A few weeks ago on “The Next Revolution” on Fox News Channel, we debated the impact of technology on children. My guest, Dr. Jean Twenge, shared shocking research from her latest book, which has a rather wonderful title: “iGen: Why Today’s Super-Connected Kids are Growing Up Less Rebellious, More Tolerant, Less Happy – and Completely Unprepared for Adulthood.”
According to Twenge – and her research is backed up by numerous other studies – the use of smartphones is changing childhood in fundamental and deeply negative ways.
I wanted to talk to her about this topic because it’s one that I’ve long been interested in – and where I have views that many consider to be somewhat extreme.
In my own book, “More Human – Designing a World Where People Come First,” I looked at the way unsupervised access to the internet is exposing children to dark and dangerous forms of online pornography. This leads to premature sexualization that has a devastating impact on young people’s attitudes to sex and relationships.
I wrote that unsupervised internet access is actually setting back the progress our society has made on gender equality. Early access to online porn is leading boys to think of girls as sexual objects, always available for male gratification.
For these and other reasons, I made the case in “More Human” that we should not allow children to access the internet unsupervised. What does that mean in practice? Just as we ban smoking and drinking for under 16, because we want to shield young people from their harmful effects, we should do the same for smartphones.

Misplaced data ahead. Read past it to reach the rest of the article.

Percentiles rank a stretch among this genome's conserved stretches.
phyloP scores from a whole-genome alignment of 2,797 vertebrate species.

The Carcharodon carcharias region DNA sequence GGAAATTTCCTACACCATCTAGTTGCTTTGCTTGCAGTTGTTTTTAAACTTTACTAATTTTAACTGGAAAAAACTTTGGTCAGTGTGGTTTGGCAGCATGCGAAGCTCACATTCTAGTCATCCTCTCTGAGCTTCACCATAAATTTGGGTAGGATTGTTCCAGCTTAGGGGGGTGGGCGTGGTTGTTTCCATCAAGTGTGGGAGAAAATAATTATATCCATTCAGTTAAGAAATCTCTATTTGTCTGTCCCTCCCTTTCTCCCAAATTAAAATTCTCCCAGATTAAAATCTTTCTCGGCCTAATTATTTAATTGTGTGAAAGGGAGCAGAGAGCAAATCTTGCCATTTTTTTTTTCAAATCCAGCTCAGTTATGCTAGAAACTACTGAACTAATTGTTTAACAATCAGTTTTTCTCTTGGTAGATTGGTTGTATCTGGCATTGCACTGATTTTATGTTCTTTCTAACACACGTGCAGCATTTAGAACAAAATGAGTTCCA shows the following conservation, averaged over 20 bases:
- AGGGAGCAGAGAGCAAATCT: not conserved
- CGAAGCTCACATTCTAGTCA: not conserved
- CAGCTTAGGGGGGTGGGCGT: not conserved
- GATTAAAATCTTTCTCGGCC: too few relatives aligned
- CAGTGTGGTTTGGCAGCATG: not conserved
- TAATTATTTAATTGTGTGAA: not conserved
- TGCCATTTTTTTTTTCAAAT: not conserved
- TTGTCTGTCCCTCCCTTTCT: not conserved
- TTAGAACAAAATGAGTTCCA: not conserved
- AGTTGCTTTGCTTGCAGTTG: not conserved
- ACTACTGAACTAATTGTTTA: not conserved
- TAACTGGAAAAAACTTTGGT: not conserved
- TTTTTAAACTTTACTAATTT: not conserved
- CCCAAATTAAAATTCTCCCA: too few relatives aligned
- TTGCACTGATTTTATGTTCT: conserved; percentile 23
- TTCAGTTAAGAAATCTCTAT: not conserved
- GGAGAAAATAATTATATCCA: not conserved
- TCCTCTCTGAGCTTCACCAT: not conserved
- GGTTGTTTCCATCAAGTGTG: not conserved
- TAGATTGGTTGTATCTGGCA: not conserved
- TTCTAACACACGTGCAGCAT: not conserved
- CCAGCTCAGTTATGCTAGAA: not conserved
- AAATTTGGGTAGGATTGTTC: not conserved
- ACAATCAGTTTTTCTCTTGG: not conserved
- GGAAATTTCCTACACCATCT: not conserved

Most parents don’t want their kids to have smartphones in the first place. But parents worry about the social stigma of their child being the only one without a phone. A total ban would help parents do what they want to do anyway.
But just this week, we heard something that made me think: this isn’t just about children. It’s about adults too.
Sean Parker, the founding president of Facebook, recently revealed something that is widely known within Silicon Valley. And as the co-founder and CEO of a tech company myself, I hear it all the time. The revelation? The aim of tech firms is to make their products “addictive.”